430. ‘Mary’s Boy Child / Oh My Lord’, by Boney M

One of this blog’s main drawbacks rears its head once again: Christmas songs in July. Oh well… Boney M’s 2nd discalypso hymn of the year. Ready?

Mary’s Boy Child / Oh My Lord, by Boney M (their 2nd of two #1s)

4 weeks, from 3rd – 31st December 1978

It’s a wonder why more acts don’t do this: rush out a Christmas single while at the peak of their popularity. Maybe, just maybe, it’s because the results might sound a bit like this… The steel drums are back, the insistent, steady pace of ‘Rivers of Babylon’ remains. It could be the same, karaoke-ish backing track.

But we do get off to a positive start when I realise that ‘Mary’s Boy Child’ / ‘Oh My Lord’ is not the double ‘A’-side I’d first feared; but a medley. Our first (official) chart-topping medley! (*Edit* Since Winnie Atwell.) And thank goodness because, for my money, the ‘Oh My Lord’ section – newly written by Boney M’s founder Frank Farian – is the best thing about this song. Oh my Lord, When in the crib they found him, Oh my Lord, A golden halo around him… as a backing singer harmonises. It’s nice.

We’ve heard the main bit of song atop the charts before, of course, way back in 1957. Harry Belafonte’s treatment of it was a bit more hushed and reverential. Not that Boney M sound sacrilegious or anything – they do sound genuinely Christian – but it’s hard to sound too pious with that rinky-dink Eurodisco backing. One thing that does work is the way that the band’s Caribbean accents add a slight gospel flavour to the vocals.

One thing that seems to be a very late-seventies phenomenon is the length of our chart-topping singles. This must be the era of the longest average #1. The 7” of this ditty runs to close on six minutes, while the 12” keeps things running for another minute or so. Why, oh why? Pop songs rarely need to run over 3.5 minutes, I’d say, yet disco seemed to encourage indulgence.

Again, as the song plods on and the minutes pass, my mind turns to wondering why this, and ‘Rivers of Babylon’, gave Boney M their pair of chart-toppers, and not ‘Rasputin’, ‘Daddy Cool’, ‘Sunny’, even ‘Ma Baker’… Rare is it, I suppose, for an artist to be properly represented by their chart positions. Anyway, this was the fourth festive themed Christmas #1 of the 1970s – after Slade, Mud and Johnny Mathis – making it officially the Christmassiest decade ever. It’ll be six years until the next one. But, on the plus side, we are about to enter 1979, and are on the cusp of some all-time great chart-topping singles. Bring it on!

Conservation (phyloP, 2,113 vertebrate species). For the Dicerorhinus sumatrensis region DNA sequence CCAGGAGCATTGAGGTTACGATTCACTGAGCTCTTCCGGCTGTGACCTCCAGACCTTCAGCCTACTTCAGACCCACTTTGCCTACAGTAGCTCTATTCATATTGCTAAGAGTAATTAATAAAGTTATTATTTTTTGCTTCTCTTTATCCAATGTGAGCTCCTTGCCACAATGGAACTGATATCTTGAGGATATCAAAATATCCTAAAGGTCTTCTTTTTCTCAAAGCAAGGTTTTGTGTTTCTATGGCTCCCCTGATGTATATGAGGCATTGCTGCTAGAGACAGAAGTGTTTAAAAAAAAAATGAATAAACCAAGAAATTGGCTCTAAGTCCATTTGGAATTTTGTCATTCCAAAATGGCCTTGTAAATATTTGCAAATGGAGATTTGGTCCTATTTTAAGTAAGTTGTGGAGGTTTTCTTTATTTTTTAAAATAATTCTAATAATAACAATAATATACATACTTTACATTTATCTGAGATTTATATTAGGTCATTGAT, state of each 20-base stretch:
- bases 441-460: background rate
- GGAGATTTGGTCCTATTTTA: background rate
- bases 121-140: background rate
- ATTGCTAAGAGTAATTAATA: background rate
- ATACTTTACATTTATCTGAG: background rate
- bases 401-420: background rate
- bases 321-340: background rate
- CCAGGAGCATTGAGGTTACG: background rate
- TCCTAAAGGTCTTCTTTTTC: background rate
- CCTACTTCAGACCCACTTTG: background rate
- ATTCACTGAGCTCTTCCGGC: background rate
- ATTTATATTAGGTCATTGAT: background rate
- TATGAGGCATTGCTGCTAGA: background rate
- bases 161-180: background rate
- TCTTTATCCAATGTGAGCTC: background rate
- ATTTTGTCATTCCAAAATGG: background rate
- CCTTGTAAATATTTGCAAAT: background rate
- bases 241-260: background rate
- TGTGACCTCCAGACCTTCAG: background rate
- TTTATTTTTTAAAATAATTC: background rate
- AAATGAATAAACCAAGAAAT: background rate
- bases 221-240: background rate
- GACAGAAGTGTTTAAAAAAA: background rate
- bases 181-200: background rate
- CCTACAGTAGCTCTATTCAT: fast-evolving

9 thoughts on “430. ‘Mary’s Boy Child / Oh My Lord’, by Boney M

  1. I agree about the Oh My Lord bit being the sweet spot of the record, but as I’ve said before Harry Belafonte was popular in our house when I was a kid (so I love my Birth Day chart-topper song), and the last current pop album mum loved enough to buy was Nightlife To Venus for her 40th birthday party, Boney M were universally popular across age groups, kids to grandparents, which is why the sales were so big (another million seller, the first of a run coming up as albums and singles hit all-time highs).

    While some Xmas perennials cause an “Oh God, not again!” reaction from me, this one never does – it’s never over-played, but it’s usually hanging around the festive period in reasonable doses. Sadly for Boney M it was all downhill from here in the fickle world of pop, 18 more months and it was all over, bar the package tour circuit (I did get to see one version – the one with Marcia Barrett singing). I played Rasputin to my 4-year-old great-nephew t’other day but he prefers Astronaut In The Ocean 🙂

    1. Have you ever heard Boney M’s ‘Jingle Bells’…? It’s still fairly plodding, but actually quite effective in teaching non-English speaking kids the words! (English teacher hat on here)

      1. No never had that pleasure! But I wholeheartedly approve of using pop music to teach a foreign language, yay! I’m trying to learn Spanish and enjoy singing along to the fabulous Chilean act Javiera Mena and her Otra Era. But I need the lyrics written in front of me to have a decent stab at it 🙂 I’d like to work my way up to The Ketchup Song…..! 🙂

  2. I think Boney M fall into that category of groups some of us did not like at the time because they were so popular at their peak that there was no getting away from them, but listenng to the hits again all those years later, we realise there was a certain charm about them – and I had never appreciated that this particular record was quite as long in playing time as that. Going back to ‘Rasputin’, I remember that in my first DJ residency season circa 1980, it had to be a very bad night indeed at the club if that particular 7in nugget didn’t fill the dance floor in seconds flat.

    1. ‘Rasputin’ though, and ‘Daddy Cool’ too, are head and shoulders above this plodding single – songs that basically frog-march you to the dancefloor (much like our next #1..) It is a shame they weren’t better represented by their chart-topping singles.

  3. Pingback: 434. ‘Tragedy’, by The Bee Gees – The UK Number Ones Blog

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